PEMBERVILLE - John F. Konesky, Jr., whose more than seven decades of experience with horses allowed him to train a national champion toward the end of his career, died yesterday at his home in Pemberville. He was 85.
Mr. Konesky died after a long bout with heart disease, family members said.
Born in Stryker, Ohio, to Czech immigrants, Mr. Konesky grew up the oldest son in a family of 12 children.
Quitting school at an early age, he began working on his father's 100-acre farm. The experience led him to train a harness-racing champion decades later.
"They did all the early work on the farm with a team of horses," his son, John, said. "He got very used to working with them."
When World War II broke out, Mr. Konesky had enough experience with the animals to train them for the Army. Serving for several years in a special unit based in Fort Riley, Kan., he trained horses used for combat and ceremonial purposes. He was honorably discharged in 1944.
He returned to work on the farm and became fascinated when his father, John, began training and driving Standard-bred horses for harness races in the early 1950s.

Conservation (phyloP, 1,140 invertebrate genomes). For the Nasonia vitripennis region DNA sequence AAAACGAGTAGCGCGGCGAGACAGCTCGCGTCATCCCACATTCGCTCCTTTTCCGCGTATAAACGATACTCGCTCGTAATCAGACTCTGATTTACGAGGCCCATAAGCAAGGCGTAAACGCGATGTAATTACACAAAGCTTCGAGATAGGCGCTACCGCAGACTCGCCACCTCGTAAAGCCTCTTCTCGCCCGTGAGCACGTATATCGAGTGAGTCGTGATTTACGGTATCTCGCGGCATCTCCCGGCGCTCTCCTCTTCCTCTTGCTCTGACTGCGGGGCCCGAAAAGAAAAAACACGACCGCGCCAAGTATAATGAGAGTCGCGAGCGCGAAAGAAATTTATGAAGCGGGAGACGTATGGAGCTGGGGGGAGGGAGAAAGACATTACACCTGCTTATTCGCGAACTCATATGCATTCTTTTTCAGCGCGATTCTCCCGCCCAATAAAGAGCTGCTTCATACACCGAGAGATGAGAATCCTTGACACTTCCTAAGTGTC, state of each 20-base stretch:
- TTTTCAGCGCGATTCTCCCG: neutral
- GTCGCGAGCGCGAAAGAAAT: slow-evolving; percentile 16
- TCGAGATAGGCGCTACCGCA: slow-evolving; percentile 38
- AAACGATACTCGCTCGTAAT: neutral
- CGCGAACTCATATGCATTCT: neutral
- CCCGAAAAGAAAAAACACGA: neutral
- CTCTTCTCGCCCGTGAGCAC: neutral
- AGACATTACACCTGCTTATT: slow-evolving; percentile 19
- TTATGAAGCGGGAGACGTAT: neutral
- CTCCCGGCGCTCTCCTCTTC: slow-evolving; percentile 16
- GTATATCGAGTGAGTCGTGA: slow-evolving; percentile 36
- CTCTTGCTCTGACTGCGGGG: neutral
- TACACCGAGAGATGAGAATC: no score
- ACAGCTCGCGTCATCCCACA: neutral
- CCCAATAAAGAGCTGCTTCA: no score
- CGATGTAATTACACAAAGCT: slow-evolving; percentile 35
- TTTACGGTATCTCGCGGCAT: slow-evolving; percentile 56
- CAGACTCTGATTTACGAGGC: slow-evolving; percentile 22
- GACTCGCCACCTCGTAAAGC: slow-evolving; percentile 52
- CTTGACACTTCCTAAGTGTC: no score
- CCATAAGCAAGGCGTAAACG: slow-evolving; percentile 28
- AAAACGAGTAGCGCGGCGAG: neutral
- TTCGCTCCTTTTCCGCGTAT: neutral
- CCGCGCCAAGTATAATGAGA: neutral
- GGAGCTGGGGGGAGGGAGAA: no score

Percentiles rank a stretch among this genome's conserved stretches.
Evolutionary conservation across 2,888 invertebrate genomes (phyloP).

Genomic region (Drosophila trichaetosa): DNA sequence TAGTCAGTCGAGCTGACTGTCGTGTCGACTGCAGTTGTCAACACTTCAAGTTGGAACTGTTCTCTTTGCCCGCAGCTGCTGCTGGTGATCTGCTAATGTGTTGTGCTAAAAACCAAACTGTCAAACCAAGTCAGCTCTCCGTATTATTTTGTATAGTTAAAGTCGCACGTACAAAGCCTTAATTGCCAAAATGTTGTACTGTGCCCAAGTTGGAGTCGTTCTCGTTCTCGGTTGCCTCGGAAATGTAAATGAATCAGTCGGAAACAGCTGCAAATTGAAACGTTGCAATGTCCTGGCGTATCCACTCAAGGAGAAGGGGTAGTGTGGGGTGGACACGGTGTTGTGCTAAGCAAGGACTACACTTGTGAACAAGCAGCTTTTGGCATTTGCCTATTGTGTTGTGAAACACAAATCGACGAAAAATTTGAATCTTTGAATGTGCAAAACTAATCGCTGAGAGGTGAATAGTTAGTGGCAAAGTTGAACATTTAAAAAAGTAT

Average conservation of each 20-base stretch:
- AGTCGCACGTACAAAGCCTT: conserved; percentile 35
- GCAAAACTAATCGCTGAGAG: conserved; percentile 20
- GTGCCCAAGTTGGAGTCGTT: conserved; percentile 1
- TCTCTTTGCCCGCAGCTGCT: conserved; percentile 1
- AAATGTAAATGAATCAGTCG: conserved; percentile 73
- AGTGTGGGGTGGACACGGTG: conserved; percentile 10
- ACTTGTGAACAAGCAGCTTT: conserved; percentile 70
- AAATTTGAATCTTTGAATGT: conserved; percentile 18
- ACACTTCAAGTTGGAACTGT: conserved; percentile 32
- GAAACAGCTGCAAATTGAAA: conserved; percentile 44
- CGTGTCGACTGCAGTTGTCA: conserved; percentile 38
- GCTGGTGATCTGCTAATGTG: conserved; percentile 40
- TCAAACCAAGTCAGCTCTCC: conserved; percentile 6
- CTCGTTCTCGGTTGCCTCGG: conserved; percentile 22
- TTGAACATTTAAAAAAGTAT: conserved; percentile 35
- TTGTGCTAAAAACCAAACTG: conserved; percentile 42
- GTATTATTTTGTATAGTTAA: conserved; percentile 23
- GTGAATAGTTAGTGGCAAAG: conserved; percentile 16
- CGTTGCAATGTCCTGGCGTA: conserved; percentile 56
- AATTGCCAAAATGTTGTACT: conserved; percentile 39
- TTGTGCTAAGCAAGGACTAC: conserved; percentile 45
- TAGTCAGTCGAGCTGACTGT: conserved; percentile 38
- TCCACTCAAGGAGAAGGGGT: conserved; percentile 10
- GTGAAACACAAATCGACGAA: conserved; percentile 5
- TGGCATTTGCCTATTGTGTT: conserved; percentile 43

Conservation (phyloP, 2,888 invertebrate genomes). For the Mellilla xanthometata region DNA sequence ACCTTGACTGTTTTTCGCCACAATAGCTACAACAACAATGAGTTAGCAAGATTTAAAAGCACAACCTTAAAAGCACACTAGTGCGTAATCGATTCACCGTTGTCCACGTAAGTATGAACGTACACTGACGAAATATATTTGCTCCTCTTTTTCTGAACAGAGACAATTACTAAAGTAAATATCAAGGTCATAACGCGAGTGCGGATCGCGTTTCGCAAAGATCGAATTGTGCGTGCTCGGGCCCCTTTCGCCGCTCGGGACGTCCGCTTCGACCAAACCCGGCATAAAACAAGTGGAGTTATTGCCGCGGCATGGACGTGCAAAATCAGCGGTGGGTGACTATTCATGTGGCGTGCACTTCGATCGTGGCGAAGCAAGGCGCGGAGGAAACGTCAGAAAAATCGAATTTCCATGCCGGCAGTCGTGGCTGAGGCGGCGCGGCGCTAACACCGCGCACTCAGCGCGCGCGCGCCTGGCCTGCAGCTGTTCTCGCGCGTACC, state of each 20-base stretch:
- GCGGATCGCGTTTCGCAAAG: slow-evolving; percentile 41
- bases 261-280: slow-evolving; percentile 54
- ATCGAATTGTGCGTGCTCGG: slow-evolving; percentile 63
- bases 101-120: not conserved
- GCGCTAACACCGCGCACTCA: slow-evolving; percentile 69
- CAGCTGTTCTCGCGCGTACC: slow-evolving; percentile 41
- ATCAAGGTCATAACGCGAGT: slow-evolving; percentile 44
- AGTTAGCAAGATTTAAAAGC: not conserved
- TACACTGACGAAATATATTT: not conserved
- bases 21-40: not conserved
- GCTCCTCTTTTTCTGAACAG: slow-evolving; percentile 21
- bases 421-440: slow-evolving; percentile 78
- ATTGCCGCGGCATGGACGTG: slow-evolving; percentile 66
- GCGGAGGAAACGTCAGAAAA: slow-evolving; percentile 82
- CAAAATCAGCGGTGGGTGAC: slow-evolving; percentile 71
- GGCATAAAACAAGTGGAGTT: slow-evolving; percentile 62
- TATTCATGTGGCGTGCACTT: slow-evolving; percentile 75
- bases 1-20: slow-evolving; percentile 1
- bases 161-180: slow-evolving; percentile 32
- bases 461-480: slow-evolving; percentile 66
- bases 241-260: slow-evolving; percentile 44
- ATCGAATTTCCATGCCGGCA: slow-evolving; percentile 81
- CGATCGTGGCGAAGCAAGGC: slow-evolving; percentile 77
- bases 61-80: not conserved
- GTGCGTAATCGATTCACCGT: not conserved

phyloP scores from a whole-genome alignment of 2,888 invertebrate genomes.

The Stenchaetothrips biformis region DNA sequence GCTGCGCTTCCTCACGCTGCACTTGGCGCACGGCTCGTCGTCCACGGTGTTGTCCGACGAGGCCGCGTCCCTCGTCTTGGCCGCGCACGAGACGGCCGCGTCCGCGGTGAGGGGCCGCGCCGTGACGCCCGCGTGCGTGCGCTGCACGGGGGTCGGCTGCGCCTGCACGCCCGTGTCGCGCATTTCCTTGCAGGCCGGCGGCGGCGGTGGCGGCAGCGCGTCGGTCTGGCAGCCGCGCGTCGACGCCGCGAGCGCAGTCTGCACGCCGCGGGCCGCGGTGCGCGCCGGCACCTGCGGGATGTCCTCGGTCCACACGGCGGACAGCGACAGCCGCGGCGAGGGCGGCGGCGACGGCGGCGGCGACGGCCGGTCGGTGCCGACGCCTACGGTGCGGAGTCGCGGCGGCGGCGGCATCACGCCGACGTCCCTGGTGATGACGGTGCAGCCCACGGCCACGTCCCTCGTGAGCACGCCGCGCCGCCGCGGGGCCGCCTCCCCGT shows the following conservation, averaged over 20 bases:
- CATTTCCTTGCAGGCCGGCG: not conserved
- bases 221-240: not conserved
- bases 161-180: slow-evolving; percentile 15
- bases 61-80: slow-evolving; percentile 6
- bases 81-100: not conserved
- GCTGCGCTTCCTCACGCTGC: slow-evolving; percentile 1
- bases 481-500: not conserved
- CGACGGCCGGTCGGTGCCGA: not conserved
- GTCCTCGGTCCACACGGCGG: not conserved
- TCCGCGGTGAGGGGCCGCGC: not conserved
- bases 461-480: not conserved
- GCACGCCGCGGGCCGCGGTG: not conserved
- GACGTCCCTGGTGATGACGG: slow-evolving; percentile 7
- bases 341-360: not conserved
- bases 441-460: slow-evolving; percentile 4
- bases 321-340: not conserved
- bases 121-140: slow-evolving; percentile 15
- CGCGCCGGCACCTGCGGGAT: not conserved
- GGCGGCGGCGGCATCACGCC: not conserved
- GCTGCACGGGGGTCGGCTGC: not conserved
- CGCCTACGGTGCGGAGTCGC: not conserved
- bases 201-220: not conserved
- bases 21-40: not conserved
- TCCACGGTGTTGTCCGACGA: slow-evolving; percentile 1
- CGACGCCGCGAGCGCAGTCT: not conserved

"His father was a pioneer in the area of harness racing," his son said.
Though he never drove the horses himself, Mr. Konesky picked up more experience training the animals, and in the 1960s took the stable over from his father. He soon earned success as both a trainer and owner.
"At its peak, he was training a dozen horses at a time," his son said.
Mr. Konesky was trainer and part owner of the first Ohio Sires Stakes winner, Tidy Dean, and raced horses in Chicago, Ocean City, Md., and many venues in-between.
But Mr. Konesky's glory day came in 2000, at age 81, when he trained J.R. Lisa, which went on to win 18 races in a row and took more than $25,000 in winnings.
Undefeated in 2000, J.R. Lisa was the "winningest 3-year-old trotter in North America for that year," his son said. Mr. Konesky later sold the horse to a Swedish owner.
When he wasn't training horses, he was out dancing with his wife. As a onetime-president of the American Czech and Slovak Dance Club, he would go out almost every Sunday and take part in traditional dances.
Mr. Konesky was a past director of the Northwestern Ohio Colt Association and a member of the U.S. Trotting Association and St. Michael's Catholic Church.
He is survived by his wife, Rose; son, John; daughter, Roseann Ward, and three grandchildren.
Visitation will be held at 11 a.m. tomorrow in St. Michael's Catholic Church, followed by services there at noon. The family suggests contributions to the American Czech and Slovak Dance Club, St. Michael's Catholic Church, or Bridge Home Health and Hospice.
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